Category Archives: civic theory

no justice, no peace? (on the relationship between these concepts)

As a political philosopher, I’m trained to think about justice versus injustice. Both terms are controversial. It would be hard to find two people (even two who might be labeled “social justice warriors”) who define “justice” exactly alike. We each … Continue reading

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what is polarization and when is it bad?

We might say that people are polarized when … They hold opposing positions on issues that matter to them. They hold contrasting core values that drive their opinions about issues. They identify strongly and stably with parties or ideological groups … Continue reading

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the kind of sacrifice required in nonviolence

We see nonviolent social movements forming and acting all around us right now: Charlottesville, Boston, Phoenix. There’s also a lively debate about whether nonviolence is the best response to threats like the alt-right, and if so, why. (Is nonviolence a … Continue reading

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a civic studies perspective on European citizenship

In “A Civic Studies perspective on European citizens: in search for potential in the conflict surrounding TTIP” (European Politics and Society, Aug 2017, pp. 1-27), Nora Schröder provides a learned and insightful overview of Civic Studies–consistent with the core ideals of … Continue reading

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Arendt, freedom, Trump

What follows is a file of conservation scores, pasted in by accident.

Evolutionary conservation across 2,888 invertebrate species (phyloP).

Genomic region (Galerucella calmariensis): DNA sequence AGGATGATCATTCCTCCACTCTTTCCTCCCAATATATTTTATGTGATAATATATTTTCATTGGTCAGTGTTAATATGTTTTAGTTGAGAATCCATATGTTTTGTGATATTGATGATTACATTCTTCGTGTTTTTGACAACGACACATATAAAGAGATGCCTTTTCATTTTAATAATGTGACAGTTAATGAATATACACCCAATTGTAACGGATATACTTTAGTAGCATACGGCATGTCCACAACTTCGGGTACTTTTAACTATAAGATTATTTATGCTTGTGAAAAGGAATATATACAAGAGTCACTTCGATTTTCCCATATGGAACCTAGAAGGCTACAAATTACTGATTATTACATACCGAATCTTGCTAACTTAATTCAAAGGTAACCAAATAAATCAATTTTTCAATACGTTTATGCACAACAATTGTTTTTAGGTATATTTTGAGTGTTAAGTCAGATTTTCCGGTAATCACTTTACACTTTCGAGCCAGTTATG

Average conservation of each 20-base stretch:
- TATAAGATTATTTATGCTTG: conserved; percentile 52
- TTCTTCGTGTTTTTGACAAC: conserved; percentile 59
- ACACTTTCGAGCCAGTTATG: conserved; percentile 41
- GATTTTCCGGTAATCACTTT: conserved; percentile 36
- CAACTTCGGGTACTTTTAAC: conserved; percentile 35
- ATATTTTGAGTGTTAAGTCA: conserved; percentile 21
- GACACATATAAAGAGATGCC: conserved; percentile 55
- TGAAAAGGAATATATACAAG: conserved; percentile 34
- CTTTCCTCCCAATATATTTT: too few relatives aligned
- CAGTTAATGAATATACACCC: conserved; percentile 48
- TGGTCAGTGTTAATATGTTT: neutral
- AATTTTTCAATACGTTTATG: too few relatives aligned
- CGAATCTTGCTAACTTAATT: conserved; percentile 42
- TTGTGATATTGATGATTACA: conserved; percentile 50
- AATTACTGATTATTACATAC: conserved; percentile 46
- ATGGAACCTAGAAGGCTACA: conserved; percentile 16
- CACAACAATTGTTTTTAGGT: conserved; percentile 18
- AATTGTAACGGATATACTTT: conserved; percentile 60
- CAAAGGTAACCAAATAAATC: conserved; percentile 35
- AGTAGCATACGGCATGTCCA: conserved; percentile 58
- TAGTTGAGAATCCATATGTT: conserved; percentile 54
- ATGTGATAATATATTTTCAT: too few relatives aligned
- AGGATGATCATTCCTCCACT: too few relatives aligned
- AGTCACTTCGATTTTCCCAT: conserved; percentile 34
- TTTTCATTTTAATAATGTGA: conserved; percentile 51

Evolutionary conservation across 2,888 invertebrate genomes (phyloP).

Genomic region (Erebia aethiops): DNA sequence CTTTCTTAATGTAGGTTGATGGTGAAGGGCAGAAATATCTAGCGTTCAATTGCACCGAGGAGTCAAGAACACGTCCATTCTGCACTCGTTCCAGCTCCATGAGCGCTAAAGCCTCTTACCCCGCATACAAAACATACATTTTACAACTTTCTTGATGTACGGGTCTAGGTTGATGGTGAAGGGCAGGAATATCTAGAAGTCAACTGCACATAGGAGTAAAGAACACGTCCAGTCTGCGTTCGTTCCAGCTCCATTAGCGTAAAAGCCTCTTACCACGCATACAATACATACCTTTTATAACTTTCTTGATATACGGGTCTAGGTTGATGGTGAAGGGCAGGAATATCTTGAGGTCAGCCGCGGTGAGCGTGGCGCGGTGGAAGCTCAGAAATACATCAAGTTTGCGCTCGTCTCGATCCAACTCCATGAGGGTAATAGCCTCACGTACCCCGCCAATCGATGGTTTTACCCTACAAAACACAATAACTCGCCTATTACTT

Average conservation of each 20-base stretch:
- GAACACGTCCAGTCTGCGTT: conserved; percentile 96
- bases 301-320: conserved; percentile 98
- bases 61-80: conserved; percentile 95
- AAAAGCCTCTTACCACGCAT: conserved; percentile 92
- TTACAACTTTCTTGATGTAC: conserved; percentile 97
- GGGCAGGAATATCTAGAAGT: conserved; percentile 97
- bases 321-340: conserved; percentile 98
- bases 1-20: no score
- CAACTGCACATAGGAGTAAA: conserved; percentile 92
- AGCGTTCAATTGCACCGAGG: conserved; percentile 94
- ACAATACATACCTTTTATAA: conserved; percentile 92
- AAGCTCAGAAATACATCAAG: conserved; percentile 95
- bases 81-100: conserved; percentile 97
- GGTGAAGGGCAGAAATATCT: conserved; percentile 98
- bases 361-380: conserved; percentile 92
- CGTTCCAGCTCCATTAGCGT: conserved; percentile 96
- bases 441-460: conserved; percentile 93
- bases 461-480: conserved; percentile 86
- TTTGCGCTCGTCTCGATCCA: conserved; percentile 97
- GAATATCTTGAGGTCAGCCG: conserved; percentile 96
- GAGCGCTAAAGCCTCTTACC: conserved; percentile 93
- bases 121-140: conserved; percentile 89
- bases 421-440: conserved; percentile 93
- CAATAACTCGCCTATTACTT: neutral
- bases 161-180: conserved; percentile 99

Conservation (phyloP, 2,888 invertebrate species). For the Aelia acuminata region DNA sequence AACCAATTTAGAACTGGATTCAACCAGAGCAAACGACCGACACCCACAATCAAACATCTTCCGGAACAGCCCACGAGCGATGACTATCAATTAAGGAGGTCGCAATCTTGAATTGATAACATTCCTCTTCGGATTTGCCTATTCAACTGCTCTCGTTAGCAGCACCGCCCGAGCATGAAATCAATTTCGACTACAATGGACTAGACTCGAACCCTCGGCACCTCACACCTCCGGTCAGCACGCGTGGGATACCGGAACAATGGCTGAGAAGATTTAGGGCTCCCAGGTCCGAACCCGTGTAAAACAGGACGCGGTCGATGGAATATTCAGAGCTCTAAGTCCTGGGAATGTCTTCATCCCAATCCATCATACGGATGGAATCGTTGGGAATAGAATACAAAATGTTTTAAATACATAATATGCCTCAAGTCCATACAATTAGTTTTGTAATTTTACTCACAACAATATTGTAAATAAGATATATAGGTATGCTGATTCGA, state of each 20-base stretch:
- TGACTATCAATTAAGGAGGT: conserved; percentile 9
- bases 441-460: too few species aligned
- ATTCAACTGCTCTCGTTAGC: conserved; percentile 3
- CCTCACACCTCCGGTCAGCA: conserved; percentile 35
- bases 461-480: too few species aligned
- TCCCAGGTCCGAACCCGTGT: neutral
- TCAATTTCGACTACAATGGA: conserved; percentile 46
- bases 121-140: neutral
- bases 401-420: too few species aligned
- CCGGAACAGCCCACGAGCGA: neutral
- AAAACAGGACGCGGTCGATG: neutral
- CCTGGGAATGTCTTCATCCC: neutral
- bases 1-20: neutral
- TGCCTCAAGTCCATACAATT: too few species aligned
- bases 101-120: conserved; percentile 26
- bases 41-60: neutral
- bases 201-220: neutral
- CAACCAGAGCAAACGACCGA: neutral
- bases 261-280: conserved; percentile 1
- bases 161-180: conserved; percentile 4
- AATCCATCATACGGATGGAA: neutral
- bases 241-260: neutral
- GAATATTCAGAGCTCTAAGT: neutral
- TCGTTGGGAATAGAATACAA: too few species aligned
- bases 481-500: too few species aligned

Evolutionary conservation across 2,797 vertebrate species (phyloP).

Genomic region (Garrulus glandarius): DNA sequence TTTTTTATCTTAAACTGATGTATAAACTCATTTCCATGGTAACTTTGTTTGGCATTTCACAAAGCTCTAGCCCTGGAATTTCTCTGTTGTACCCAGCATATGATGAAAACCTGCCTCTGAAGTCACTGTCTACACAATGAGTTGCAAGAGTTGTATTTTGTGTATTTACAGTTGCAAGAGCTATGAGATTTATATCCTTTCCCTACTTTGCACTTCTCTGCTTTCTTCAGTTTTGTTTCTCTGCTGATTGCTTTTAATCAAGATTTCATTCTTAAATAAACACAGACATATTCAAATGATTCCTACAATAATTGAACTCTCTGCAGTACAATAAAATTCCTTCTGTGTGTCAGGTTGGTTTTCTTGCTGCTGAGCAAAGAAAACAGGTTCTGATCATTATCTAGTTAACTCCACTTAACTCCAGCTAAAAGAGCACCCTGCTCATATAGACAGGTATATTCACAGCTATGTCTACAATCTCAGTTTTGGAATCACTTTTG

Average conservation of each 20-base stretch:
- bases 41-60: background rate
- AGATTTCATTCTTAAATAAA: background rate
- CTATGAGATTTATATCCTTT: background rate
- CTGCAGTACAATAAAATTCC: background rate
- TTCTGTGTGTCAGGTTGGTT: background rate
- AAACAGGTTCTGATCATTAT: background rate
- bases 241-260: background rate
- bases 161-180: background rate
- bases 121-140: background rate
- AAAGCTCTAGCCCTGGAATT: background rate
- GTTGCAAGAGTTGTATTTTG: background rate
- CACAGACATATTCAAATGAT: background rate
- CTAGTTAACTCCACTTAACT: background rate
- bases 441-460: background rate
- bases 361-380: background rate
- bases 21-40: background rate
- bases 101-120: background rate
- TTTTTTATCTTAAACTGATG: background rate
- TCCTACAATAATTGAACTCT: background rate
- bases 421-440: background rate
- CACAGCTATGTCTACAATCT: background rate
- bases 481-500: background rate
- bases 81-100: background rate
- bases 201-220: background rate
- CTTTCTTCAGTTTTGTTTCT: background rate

This passage, from a previously unpublished 1966 or 1967 lecture by Hannah Arendt, is a rich text for the week of Independence Day while Donald Trump is president: The first elements of a political philosophy corresponding to this notion of … Continue reading

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so, you want to strengthen democracy?

This year’s Frontiers of Democracy conference explored a set of analytical tools that may be useful if you want to improve or defend democracy: You should decide where you stand on the current crisis in American democracy (which is mirrored in many … Continue reading

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how to get a deliberative democracy

The annual Frontiers of Democracy conference ended on Saturday–and my thanks to the 150 dedicated and skillful participants. It’s billed as a gathering of people committed to various forms of democratic reform, but it tends to draw colleagues from one … Continue reading

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a sketch of a theory of social movements

Any social movement needs resources, such as money, existing organizations with members, physical spaces, tools for communication, people with special skills, allies within existing power structures, etc. These resources are somewhat flexible; for instance, you can do without money if … Continue reading

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Hannah Arendt and Lin-Manuel Miranda

Hannah Arendt’s interpretation of the American Revolution may not be accurate history, but it is valuable political theory, and it finds an eloquent echo in Lin-Manuel Miranda’s Hamilton. Arendt argues that the American revolutionaries began by seeking liberty, which they … Continue reading

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saving Habermas from the deliberative democrats

“God save me from the Marxists”–attributed to Karl Marx Jürgen Habermas is often presented as the master theorist of deliberative democracy, the author who believes that a society should approximate an “ideal speech situation” in which “the only force is the … Continue reading

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